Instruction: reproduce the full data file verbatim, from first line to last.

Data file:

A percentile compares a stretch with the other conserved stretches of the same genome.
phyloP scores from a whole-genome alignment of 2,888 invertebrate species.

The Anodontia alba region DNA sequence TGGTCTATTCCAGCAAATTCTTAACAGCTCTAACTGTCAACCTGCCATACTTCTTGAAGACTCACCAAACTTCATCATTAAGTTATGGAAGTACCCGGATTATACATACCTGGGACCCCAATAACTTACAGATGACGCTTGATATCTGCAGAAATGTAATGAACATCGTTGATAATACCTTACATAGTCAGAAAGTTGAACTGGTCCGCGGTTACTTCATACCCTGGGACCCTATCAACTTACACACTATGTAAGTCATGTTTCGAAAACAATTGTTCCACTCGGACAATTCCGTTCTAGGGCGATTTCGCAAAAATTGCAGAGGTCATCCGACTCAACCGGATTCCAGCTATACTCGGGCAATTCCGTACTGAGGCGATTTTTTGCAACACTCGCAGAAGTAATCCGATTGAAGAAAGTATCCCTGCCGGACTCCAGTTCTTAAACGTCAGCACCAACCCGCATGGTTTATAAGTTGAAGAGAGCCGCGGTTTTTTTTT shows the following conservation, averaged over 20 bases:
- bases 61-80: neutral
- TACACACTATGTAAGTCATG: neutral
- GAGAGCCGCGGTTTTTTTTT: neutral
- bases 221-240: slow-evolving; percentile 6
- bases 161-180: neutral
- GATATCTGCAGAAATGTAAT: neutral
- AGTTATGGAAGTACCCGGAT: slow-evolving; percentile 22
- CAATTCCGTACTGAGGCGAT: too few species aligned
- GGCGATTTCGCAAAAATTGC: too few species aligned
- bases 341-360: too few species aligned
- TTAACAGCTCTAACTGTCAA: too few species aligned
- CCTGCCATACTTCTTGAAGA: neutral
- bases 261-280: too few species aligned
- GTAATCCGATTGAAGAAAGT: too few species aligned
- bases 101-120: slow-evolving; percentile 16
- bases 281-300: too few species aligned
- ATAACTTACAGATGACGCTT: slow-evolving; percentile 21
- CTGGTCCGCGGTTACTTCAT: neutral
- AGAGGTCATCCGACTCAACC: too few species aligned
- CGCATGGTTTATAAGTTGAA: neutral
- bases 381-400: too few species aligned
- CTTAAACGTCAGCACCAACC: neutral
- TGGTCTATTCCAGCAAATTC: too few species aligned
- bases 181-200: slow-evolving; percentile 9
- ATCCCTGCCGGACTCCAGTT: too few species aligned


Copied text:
A percentile compares a stretch with the other conserved stretches of the same genome.
phyloP scores from a whole-genome alignment of 2,888 invertebrate species.

The Anodontia alba region DNA sequence TGGTCTATTCCAGCAAATTCTTAACAGCTCTAACTGTCAACCTGCCATACTTCTTGAAGACTCACCAAACTTCATCATTAAGTTATGGAAGTACCCGGATTATACATACCTGGGACCCCAATAACTTACAGATGACGCTTGATATCTGCAGAAATGTAATGAACATCGTTGATAATACCTTACATAGTCAGAAAGTTGAACTGGTCCGCGGTTACTTCATACCCTGGGACCCTATCAACTTACACACTATGTAAGTCATGTTTCGAAAACAATTGTTCCACTCGGACAATTCCGTTCTAGGGCGATTTCGCAAAAATTGCAGAGGTCATCCGACTCAACCGGATTCCAGCTATACTCGGGCAATTCCGTACTGAGGCGATTTTTTGCAACACTCGCAGAAGTAATCCGATTGAAGAAAGTATCCCTGCCGGACTCCAGTTCTTAAACGTCAGCACCAACCCGCATGGTTTATAAGTTGAAGAGAGCCGCGGTTTTTTTTT shows the following conservation, averaged over 20 bases:
- bases 61-80: neutral
- TACACACTATGTAAGTCATG: neutral
- GAGAGCCGCGGTTTTTTTTT: neutral
- bases 221-240: slow-evolving; percentile 6
- bases 161-180: neutral
- GATATCTGCAGAAATGTAAT: neutral
- AGTTATGGAAGTACCCGGAT: slow-evolving; percentile 22
- CAATTCCGTACTGAGGCGAT: too few species aligned
- GGCGATTTCGCAAAAATTGC: too few species aligned
- bases 341-360: too few species aligned
- TTAACAGCTCTAACTGTCAA: too few species aligned
- CCTGCCATACTTCTTGAAGA: neutral
- bases 261-280: too few species aligned
- GTAATCCGATTGAAGAAAGT: too few species aligned
- bases 101-120: slow-evolving; percentile 16
- bases 281-300: too few species aligned
- ATAACTTACAGATGACGCTT: slow-evolving; percentile 21
- CTGGTCCGCGGTTACTTCAT: neutral
- AGAGGTCATCCGACTCAACC: too few species aligned
- CGCATGGTTTATAAGTTGAA: neutral
- bases 381-400: too few species aligned
- CTTAAACGTCAGCACCAACC: neutral
- TGGTCTATTCCAGCAAATTC: too few species aligned
- bases 181-200: slow-evolving; percentile 9
- ATCCCTGCCGGACTCCAGTT: too few species aligned